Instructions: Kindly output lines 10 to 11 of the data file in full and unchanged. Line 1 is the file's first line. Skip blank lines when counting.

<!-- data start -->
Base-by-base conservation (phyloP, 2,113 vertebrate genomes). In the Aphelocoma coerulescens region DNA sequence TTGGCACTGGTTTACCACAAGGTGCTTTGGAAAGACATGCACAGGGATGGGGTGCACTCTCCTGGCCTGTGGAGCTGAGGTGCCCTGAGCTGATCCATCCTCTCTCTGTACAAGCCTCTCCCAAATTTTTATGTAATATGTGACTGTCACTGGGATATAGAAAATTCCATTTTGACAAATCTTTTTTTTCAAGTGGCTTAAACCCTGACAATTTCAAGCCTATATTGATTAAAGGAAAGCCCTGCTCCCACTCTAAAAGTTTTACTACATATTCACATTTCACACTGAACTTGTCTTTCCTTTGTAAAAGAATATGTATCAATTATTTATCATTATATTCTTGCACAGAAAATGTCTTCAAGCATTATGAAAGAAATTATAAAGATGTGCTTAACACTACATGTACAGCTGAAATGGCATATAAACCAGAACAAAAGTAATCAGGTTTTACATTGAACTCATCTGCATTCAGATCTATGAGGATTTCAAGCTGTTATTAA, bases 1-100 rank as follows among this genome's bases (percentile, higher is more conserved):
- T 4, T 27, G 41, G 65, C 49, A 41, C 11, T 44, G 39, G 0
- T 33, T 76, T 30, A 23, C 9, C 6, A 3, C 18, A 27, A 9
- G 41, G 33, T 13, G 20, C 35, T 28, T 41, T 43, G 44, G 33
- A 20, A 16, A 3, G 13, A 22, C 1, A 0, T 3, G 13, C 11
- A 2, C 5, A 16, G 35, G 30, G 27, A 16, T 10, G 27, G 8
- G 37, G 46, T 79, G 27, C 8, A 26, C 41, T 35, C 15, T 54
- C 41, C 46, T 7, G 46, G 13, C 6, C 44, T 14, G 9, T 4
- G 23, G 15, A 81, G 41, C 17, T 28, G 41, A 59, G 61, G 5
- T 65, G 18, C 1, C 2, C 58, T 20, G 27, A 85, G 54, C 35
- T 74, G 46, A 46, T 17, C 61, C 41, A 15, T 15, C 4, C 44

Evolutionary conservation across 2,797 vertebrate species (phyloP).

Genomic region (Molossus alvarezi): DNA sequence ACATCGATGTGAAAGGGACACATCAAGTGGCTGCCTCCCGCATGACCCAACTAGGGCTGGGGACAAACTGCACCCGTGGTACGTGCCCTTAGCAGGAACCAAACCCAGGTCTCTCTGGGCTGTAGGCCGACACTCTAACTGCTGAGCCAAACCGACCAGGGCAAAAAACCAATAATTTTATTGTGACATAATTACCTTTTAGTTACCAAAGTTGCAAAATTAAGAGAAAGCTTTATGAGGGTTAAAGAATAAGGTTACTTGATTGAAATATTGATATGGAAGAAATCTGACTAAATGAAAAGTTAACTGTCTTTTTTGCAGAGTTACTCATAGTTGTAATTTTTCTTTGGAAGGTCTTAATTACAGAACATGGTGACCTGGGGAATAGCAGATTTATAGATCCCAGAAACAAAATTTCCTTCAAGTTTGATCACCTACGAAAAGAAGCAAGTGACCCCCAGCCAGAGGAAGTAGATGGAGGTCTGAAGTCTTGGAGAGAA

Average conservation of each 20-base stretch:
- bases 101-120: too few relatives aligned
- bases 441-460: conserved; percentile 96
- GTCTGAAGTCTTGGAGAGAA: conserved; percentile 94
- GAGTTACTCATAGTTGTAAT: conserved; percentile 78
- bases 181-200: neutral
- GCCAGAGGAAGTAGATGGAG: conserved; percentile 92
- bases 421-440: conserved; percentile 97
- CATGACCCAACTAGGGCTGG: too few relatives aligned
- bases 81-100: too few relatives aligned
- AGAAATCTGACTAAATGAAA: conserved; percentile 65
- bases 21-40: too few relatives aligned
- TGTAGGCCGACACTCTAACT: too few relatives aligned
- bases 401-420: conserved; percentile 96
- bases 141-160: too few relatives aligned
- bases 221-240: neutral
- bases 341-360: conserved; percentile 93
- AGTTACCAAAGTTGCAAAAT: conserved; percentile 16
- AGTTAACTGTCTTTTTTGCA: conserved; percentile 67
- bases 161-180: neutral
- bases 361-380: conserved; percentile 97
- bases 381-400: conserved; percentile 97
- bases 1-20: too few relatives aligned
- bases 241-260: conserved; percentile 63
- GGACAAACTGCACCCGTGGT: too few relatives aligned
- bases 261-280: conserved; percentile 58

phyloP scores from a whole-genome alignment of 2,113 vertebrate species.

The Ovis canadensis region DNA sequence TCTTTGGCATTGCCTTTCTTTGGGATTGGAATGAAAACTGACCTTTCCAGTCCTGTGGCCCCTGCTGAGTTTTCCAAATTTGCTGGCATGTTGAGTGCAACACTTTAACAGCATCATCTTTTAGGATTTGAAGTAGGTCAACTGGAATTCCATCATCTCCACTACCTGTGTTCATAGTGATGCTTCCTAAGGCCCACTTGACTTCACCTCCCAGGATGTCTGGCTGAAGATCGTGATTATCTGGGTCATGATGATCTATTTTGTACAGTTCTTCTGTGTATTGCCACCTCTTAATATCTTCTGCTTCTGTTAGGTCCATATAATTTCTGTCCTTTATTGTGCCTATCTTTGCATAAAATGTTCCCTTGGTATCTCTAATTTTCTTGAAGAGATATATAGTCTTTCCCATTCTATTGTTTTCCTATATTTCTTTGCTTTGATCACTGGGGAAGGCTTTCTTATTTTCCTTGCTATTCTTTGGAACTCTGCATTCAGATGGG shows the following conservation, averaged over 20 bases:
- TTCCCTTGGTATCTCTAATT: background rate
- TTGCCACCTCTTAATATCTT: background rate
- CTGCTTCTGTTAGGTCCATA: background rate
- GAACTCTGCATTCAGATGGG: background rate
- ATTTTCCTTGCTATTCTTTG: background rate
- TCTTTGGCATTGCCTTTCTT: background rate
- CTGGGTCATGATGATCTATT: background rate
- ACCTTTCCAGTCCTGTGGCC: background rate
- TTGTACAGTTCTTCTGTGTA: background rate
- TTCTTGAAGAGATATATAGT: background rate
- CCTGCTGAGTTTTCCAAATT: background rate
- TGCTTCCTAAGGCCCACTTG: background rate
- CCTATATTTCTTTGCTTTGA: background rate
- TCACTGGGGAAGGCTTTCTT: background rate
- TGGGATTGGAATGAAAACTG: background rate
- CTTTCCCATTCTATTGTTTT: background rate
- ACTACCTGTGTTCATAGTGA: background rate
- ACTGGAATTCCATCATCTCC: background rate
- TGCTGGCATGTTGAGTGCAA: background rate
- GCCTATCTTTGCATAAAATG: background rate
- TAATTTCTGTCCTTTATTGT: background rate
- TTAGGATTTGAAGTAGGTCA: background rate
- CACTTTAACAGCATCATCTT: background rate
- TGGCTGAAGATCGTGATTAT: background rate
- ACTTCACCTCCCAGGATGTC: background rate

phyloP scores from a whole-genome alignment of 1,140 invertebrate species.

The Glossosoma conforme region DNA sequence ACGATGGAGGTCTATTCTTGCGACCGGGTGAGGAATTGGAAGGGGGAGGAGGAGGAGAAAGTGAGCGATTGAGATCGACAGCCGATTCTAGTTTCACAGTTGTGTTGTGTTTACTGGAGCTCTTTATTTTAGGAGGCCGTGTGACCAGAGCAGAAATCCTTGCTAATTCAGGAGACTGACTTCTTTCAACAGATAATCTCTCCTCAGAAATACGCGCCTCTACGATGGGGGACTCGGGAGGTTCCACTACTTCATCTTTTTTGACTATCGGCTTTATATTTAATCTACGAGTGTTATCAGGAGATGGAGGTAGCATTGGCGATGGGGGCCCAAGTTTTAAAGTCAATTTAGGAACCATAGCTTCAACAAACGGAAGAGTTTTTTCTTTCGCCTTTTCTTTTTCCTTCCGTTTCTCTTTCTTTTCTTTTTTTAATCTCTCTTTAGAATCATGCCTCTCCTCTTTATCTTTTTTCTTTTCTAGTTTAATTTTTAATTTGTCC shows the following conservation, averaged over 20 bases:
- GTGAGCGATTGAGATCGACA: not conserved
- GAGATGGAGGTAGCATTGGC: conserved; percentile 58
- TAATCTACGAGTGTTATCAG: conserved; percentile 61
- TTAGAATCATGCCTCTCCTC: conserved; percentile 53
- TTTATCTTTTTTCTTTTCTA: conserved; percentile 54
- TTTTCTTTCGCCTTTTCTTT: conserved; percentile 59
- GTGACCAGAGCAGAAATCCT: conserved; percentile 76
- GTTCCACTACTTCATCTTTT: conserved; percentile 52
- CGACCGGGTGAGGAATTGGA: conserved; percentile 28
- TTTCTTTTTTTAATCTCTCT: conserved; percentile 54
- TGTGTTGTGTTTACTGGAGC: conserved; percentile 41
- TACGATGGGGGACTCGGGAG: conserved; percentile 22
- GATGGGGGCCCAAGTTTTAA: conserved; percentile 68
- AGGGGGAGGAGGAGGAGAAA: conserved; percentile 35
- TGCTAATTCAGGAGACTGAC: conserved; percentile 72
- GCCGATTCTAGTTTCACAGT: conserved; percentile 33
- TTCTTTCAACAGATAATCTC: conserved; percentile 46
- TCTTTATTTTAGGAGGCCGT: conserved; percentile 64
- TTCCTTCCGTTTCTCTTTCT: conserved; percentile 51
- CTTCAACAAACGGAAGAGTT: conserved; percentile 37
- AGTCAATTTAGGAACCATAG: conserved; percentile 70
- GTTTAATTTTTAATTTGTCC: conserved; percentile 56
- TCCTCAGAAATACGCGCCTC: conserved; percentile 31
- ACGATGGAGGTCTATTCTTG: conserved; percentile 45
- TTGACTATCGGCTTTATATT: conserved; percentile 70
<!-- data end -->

- T 65, G 18, C 1, C 2, C 58, T 20, G 27, A 85, G 54, C 35
- T 74, G 46, A 46, T 17, C 61, C 41, A 15, T 15, C 4, C 44